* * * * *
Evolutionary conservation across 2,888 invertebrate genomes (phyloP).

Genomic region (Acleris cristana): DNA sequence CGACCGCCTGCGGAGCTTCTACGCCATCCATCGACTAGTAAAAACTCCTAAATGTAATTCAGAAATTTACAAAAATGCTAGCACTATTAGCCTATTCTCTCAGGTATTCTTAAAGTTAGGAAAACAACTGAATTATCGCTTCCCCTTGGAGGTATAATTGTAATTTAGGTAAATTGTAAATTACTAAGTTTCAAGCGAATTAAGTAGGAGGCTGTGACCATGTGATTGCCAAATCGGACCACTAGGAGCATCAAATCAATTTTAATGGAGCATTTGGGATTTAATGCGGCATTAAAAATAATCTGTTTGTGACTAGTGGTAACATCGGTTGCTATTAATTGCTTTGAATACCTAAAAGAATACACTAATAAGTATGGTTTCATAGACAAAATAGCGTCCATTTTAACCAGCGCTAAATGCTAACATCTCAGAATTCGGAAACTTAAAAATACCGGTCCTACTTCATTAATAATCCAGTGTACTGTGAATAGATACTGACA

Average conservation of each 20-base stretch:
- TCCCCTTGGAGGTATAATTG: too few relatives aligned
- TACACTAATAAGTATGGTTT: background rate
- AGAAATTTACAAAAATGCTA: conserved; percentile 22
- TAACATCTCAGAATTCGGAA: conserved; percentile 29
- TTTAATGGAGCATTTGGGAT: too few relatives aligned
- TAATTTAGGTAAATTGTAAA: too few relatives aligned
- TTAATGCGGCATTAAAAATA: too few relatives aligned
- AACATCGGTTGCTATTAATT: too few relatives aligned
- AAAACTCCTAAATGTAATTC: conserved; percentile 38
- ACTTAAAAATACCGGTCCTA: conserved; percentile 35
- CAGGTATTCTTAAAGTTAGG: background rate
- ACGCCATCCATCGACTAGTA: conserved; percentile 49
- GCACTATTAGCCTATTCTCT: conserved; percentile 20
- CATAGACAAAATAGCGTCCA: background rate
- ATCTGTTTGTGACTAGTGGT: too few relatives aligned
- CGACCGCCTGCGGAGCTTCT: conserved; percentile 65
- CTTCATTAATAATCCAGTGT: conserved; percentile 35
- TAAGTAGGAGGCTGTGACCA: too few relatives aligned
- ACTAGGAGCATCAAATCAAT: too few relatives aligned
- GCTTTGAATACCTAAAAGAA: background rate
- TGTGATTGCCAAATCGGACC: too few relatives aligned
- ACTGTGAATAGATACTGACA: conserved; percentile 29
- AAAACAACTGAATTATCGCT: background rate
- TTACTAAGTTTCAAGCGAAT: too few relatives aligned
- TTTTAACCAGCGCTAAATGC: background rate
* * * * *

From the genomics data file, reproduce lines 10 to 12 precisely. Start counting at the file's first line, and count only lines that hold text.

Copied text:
- TTAATGCGGCATTAAAAATA: too few relatives aligned
- AACATCGGTTGCTATTAATT: too few relatives aligned
- AAAACTCCTAAATGTAATTC: conserved; percentile 38